Skip to main content

Thank you for visiting You are using a browser version with limited support for CSS. To obtain the best experience, we recommend you use a more up to date browser (or turn off compatibility mode in Internet Explorer). In the meantime, to ensure continued support, we are displaying the site without styles and JavaScript.

Feret‘s Statistical Diameter as a Measure of Particle Size


VARIOUS measures of the size of irregularly shaped particles as seen in profile under the microscope have been used, chosen according to their theoretical significance or practical ease of measurement. These include, using Heywood‘s notation1,2 : (i) the diameter of the circle of equal area, d ; (ii) the diameter of the circle of equal perimeter, D ; (iii) the length of line bisecting the profile area (Martin‘s statistical diameter3), M ; and (iv) the perpendicular distance between parallel tangents touching opposite sides of the profile (Feret‘s statistical diameter4), F. M and F are determined for randomly oriented particles, thus giving an average value over all possible orientations. d is usually regarded as the ideal measure of particles seen in profile, but is somewhat difficult to determine experimentally with precision. It is, however, common practice when sizing very small particles to estimate d visually by comparing them with standard reference circles on a Patterson and Cawood or similar type of eyepiece graticule5,6. M and F are convenient to measure in practice with aid of an eyepiece scale or filar micrometer, and have been extensively used by various Workers. D, or rather the ratio D/d, termed by Heywood1 the ‘contour ratio', and its reciprocal called the ‘degree of circularity' by Wadell7, have been used in discussing the shape and hydrodynamical properties of particles. For these purposes D has usually been determined by direct perimeter measurement of the projected images of particles. It does not appear to have been adopted intentionally in any work known to me as a direct single measure of particle size.

This is a preview of subscription content, access via your institution

Relevant articles

Open Access articles citing this article.

Access options

Rent or buy this article

Get just this article for as long as you need it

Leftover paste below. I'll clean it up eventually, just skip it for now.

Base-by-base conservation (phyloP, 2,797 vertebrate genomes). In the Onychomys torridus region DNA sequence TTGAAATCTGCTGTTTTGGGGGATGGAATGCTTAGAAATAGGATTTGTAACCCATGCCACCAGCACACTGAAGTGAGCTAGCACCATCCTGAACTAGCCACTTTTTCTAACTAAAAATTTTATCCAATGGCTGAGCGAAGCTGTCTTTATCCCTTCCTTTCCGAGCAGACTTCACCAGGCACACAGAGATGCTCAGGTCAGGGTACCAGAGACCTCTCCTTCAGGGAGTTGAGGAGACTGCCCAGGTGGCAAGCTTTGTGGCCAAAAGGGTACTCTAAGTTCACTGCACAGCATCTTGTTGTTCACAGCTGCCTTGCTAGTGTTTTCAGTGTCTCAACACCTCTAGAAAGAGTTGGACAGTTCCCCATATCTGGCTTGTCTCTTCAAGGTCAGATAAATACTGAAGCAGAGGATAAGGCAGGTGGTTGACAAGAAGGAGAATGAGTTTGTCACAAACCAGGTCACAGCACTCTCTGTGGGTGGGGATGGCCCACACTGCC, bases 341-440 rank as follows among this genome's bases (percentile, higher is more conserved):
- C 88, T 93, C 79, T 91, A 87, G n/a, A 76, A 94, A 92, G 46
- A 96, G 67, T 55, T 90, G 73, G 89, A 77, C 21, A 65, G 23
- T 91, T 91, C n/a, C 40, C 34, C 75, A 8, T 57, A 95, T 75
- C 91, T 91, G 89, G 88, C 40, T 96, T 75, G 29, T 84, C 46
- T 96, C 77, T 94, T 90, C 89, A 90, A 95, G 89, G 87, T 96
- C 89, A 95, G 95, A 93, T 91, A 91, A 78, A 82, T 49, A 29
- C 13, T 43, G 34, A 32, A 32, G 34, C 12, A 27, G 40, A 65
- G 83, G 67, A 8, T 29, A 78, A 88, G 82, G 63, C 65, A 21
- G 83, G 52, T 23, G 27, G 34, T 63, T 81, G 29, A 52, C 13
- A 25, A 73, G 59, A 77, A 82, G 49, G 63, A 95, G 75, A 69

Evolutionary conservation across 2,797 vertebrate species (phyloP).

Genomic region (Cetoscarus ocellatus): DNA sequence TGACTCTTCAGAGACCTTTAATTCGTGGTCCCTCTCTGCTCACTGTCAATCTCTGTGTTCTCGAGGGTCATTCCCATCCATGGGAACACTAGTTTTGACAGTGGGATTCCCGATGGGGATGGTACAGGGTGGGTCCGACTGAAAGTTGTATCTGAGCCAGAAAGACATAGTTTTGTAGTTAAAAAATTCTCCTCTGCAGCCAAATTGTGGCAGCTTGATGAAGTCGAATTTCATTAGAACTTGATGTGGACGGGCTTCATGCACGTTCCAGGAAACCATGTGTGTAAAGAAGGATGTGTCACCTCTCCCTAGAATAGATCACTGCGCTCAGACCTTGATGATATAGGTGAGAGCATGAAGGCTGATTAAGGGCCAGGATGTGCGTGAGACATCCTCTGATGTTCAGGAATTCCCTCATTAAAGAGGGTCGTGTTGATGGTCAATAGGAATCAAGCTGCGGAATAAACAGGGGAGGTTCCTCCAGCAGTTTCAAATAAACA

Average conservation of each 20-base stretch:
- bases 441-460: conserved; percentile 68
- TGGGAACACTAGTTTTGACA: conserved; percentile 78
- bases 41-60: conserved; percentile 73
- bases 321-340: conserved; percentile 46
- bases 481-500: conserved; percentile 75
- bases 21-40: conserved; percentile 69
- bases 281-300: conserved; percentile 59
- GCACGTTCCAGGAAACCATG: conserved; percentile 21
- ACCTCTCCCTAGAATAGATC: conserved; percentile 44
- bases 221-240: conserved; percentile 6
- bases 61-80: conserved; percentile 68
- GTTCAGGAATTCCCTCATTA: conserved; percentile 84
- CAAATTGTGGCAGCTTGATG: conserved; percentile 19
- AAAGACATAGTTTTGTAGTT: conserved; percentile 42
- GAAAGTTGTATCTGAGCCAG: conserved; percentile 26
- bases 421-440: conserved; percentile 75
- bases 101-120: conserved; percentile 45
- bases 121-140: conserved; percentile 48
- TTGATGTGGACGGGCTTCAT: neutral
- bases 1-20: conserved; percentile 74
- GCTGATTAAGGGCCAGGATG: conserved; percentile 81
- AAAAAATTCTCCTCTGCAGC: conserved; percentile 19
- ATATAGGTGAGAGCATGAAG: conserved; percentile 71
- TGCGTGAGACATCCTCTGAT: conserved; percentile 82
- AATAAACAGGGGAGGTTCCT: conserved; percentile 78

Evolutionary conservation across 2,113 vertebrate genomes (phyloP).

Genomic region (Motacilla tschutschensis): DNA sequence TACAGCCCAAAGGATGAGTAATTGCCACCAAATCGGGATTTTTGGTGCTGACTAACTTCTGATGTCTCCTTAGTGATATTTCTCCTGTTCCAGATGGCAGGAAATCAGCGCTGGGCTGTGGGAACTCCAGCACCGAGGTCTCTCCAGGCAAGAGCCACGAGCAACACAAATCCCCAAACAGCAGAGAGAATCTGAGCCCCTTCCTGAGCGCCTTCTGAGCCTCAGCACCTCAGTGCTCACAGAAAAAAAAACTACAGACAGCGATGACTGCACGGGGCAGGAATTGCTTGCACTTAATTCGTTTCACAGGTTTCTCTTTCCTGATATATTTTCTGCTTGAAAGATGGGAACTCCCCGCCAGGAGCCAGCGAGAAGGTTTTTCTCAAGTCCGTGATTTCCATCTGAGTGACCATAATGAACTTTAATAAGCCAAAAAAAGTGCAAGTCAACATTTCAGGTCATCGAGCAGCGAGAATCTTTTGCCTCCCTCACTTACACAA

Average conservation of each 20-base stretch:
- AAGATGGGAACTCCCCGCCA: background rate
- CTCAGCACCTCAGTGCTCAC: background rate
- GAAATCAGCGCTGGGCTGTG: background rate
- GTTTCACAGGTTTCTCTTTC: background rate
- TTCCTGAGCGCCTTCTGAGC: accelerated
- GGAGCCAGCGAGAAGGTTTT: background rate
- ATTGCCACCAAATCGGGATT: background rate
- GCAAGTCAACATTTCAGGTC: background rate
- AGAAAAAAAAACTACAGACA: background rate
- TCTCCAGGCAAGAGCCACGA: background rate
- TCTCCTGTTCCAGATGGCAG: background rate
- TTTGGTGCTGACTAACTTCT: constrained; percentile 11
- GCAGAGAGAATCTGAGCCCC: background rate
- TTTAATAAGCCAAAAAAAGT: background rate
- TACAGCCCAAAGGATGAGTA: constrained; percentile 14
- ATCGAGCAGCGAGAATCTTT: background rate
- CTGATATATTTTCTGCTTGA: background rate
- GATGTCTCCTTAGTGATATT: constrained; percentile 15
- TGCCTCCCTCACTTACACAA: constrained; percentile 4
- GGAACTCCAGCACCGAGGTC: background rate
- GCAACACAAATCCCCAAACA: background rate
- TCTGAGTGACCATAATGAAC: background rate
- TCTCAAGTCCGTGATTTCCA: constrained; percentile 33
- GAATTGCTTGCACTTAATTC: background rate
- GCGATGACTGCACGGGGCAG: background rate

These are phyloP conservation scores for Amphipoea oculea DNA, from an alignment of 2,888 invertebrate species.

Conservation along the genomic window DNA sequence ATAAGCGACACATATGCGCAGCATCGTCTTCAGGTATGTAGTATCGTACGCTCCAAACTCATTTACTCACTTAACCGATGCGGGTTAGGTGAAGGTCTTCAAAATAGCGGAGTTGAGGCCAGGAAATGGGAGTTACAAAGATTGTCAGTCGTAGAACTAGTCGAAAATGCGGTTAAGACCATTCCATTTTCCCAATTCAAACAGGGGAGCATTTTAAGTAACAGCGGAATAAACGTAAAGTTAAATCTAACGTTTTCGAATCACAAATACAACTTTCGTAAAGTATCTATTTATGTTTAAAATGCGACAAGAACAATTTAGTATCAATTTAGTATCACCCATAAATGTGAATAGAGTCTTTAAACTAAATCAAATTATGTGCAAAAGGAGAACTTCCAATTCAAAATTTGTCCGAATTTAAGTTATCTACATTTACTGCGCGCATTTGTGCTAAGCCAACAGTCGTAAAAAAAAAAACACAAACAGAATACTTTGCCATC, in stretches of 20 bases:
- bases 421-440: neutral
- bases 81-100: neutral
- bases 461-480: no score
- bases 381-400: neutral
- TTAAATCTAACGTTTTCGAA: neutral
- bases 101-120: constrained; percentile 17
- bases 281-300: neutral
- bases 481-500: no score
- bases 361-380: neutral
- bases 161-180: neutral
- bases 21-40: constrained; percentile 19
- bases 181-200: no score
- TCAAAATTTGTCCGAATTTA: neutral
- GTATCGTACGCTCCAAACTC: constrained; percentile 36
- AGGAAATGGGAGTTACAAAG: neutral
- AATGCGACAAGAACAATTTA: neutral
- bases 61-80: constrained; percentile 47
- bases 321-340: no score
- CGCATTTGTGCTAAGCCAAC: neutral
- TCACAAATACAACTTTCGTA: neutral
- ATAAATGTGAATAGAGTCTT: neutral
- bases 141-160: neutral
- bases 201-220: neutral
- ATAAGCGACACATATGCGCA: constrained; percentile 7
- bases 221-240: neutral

Prices may be subject to local taxes which are calculated during checkout


  1. Heywood, H., Proc. Inst. Mech. Eng., 125, 383 (1933).

    Article  CAS  Google Scholar 

  2. Heywood, H., Bull. Inst. Min. and Met., No. 477 (March 1946).

  3. Martin, G., Blyth, C. E., and Tongue, H., Trans. Brit. Ceramic Soc., 23, 61 (1923–24).

    Google Scholar 

  4. Feret, L. R., Assoc. Internat. pour l‘Essai des Mat., Zurich, 1931, 2, Group D.

  5. Patterson, H. S., and Cawood, W., Trans. Farad. Soc., 32, 1084 (1936).

    Article  CAS  Google Scholar 

  6. Fairs, G. L., Chem. Ind., 62, 1374 (1943).

    Google Scholar 

  7. Wadell, H., J. Frank. Inst., 217, 459 (1934).

    Article  Google Scholar 

  8. Rose, H. E., and Lloyd, H. B., J. Soc. Chem. Ind., 65, 52 (1946).

    Article  CAS  Google Scholar 

  9. Cauchy, A., C.R. Acad. Sci., Paris, 13, 1060 (1841).

    Google Scholar 

  10. Vouk, V. (see following communication).

Download references

Author information

Authors and Affiliations


Rights and permissions

Reprints and Permissions

About this article

Cite this article

WALTON, W. Feret‘s Statistical Diameter as a Measure of Particle Size. Nature 162, 329–330 (1948).

Download citation

  • Issue Date:

  • DOI:

This article is cited by


By submitting a comment you agree to abide by our Terms and Community Guidelines. If you find something abusive or that does not comply with our terms or guidelines please flag it as inappropriate.


Quick links

Nature Briefing

Sign up for the Nature Briefing newsletter — what matters in science, free to your inbox daily.

Get the most important science stories of the day, free in your inbox. Sign up for Nature Briefing